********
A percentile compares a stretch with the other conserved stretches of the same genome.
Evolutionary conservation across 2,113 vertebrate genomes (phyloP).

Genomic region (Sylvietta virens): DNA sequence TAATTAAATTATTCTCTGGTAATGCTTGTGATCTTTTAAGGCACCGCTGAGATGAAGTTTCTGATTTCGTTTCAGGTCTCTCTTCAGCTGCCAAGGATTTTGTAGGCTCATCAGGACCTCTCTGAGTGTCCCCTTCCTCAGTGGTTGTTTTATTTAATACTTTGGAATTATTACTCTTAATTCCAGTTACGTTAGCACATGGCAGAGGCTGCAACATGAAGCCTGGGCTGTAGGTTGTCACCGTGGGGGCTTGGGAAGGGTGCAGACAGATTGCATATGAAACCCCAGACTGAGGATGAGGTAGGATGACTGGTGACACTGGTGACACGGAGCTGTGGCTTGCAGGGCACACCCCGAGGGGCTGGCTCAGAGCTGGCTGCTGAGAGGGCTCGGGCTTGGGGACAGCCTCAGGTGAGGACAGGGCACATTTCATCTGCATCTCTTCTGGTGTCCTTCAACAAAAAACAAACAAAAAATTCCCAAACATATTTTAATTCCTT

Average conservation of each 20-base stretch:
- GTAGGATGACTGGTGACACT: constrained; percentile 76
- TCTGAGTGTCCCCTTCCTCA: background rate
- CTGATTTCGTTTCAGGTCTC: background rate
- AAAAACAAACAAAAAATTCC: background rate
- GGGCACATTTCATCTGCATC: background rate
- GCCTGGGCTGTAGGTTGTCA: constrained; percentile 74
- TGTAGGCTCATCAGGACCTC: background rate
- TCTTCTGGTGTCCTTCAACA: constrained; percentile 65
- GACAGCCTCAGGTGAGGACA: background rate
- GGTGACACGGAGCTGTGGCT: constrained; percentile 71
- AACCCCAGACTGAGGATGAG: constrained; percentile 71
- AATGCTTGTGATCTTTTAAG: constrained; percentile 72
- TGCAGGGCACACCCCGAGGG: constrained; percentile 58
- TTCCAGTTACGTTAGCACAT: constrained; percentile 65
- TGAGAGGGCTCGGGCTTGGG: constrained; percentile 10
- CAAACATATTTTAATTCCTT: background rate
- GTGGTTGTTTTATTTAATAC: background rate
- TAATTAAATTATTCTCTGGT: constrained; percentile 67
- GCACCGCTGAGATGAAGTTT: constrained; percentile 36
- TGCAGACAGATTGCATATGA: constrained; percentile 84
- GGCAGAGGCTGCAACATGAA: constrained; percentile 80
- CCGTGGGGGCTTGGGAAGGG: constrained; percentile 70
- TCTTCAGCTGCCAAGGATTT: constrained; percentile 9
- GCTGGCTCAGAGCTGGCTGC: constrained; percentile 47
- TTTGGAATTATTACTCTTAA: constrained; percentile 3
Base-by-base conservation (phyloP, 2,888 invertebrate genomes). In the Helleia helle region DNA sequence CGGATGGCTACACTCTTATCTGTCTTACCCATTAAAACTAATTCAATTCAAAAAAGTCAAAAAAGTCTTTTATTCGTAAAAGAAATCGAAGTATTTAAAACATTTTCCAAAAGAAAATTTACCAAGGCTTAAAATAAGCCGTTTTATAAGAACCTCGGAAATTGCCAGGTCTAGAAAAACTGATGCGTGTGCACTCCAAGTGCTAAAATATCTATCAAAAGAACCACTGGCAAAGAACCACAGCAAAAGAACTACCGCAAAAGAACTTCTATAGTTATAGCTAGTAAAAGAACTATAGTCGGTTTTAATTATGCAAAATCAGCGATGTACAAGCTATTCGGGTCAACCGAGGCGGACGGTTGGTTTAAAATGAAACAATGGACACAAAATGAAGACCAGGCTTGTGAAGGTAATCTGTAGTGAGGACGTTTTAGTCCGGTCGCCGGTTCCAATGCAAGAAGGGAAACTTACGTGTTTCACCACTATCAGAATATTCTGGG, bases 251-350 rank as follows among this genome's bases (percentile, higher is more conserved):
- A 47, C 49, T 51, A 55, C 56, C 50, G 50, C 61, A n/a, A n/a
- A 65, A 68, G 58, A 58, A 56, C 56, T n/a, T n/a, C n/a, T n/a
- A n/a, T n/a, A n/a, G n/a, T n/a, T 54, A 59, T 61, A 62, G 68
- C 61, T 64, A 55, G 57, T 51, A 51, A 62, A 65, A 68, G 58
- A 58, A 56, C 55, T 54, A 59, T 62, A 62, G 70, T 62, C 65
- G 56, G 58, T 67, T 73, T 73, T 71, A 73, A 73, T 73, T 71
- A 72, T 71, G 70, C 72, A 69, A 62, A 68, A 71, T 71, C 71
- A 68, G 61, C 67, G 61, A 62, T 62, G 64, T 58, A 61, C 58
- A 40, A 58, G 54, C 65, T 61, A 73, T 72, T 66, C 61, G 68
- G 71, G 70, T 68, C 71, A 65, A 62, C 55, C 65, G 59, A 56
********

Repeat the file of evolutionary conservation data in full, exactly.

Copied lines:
A percentile compares a stretch with the other conserved stretches of the same genome.
Evolutionary conservation across 2,113 vertebrate genomes (phyloP).

Genomic region (Sylvietta virens): DNA sequence TAATTAAATTATTCTCTGGTAATGCTTGTGATCTTTTAAGGCACCGCTGAGATGAAGTTTCTGATTTCGTTTCAGGTCTCTCTTCAGCTGCCAAGGATTTTGTAGGCTCATCAGGACCTCTCTGAGTGTCCCCTTCCTCAGTGGTTGTTTTATTTAATACTTTGGAATTATTACTCTTAATTCCAGTTACGTTAGCACATGGCAGAGGCTGCAACATGAAGCCTGGGCTGTAGGTTGTCACCGTGGGGGCTTGGGAAGGGTGCAGACAGATTGCATATGAAACCCCAGACTGAGGATGAGGTAGGATGACTGGTGACACTGGTGACACGGAGCTGTGGCTTGCAGGGCACACCCCGAGGGGCTGGCTCAGAGCTGGCTGCTGAGAGGGCTCGGGCTTGGGGACAGCCTCAGGTGAGGACAGGGCACATTTCATCTGCATCTCTTCTGGTGTCCTTCAACAAAAAACAAACAAAAAATTCCCAAACATATTTTAATTCCTT

Average conservation of each 20-base stretch:
- GTAGGATGACTGGTGACACT: constrained; percentile 76
- TCTGAGTGTCCCCTTCCTCA: background rate
- CTGATTTCGTTTCAGGTCTC: background rate
- AAAAACAAACAAAAAATTCC: background rate
- GGGCACATTTCATCTGCATC: background rate
- GCCTGGGCTGTAGGTTGTCA: constrained; percentile 74
- TGTAGGCTCATCAGGACCTC: background rate
- TCTTCTGGTGTCCTTCAACA: constrained; percentile 65
- GACAGCCTCAGGTGAGGACA: background rate
- GGTGACACGGAGCTGTGGCT: constrained; percentile 71
- AACCCCAGACTGAGGATGAG: constrained; percentile 71
- AATGCTTGTGATCTTTTAAG: constrained; percentile 72
- TGCAGGGCACACCCCGAGGG: constrained; percentile 58
- TTCCAGTTACGTTAGCACAT: constrained; percentile 65
- TGAGAGGGCTCGGGCTTGGG: constrained; percentile 10
- CAAACATATTTTAATTCCTT: background rate
- GTGGTTGTTTTATTTAATAC: background rate
- TAATTAAATTATTCTCTGGT: constrained; percentile 67
- GCACCGCTGAGATGAAGTTT: constrained; percentile 36
- TGCAGACAGATTGCATATGA: constrained; percentile 84
- GGCAGAGGCTGCAACATGAA: constrained; percentile 80
- CCGTGGGGGCTTGGGAAGGG: constrained; percentile 70
- TCTTCAGCTGCCAAGGATTT: constrained; percentile 9
- GCTGGCTCAGAGCTGGCTGC: constrained; percentile 47
- TTTGGAATTATTACTCTTAA: constrained; percentile 3
Base-by-base conservation (phyloP, 2,888 invertebrate genomes). In the Helleia helle region DNA sequence CGGATGGCTACACTCTTATCTGTCTTACCCATTAAAACTAATTCAATTCAAAAAAGTCAAAAAAGTCTTTTATTCGTAAAAGAAATCGAAGTATTTAAAACATTTTCCAAAAGAAAATTTACCAAGGCTTAAAATAAGCCGTTTTATAAGAACCTCGGAAATTGCCAGGTCTAGAAAAACTGATGCGTGTGCACTCCAAGTGCTAAAATATCTATCAAAAGAACCACTGGCAAAGAACCACAGCAAAAGAACTACCGCAAAAGAACTTCTATAGTTATAGCTAGTAAAAGAACTATAGTCGGTTTTAATTATGCAAAATCAGCGATGTACAAGCTATTCGGGTCAACCGAGGCGGACGGTTGGTTTAAAATGAAACAATGGACACAAAATGAAGACCAGGCTTGTGAAGGTAATCTGTAGTGAGGACGTTTTAGTCCGGTCGCCGGTTCCAATGCAAGAAGGGAAACTTACGTGTTTCACCACTATCAGAATATTCTGGG, bases 251-350 rank as follows among this genome's bases (percentile, higher is more conserved):
- A 47, C 49, T 51, A 55, C 56, C 50, G 50, C 61, A n/a, A n/a
- A 65, A 68, G 58, A 58, A 56, C 56, T n/a, T n/a, C n/a, T n/a
- A n/a, T n/a, A n/a, G n/a, T n/a, T 54, A 59, T 61, A 62, G 68
- C 61, T 64, A 55, G 57, T 51, A 51, A 62, A 65, A 68, G 58
- A 58, A 56, C 55, T 54, A 59, T 62, A 62, G 70, T 62, C 65
- G 56, G 58, T 67, T 73, T 73, T 71, A 73, A 73, T 73, T 71
- A 72, T 71, G 70, C 72, A 69, A 62, A 68, A 71, T 71, C 71
- A 68, G 61, C 67, G 61, A 62, T 62, G 64, T 58, A 61, C 58
- A 40, A 58, G 54, C 65, T 61, A 73, T 72, T 66, C 61, G 68
- G 71, G 70, T 68, C 71, A 65, A 62, C 55, C 65, G 59, A 56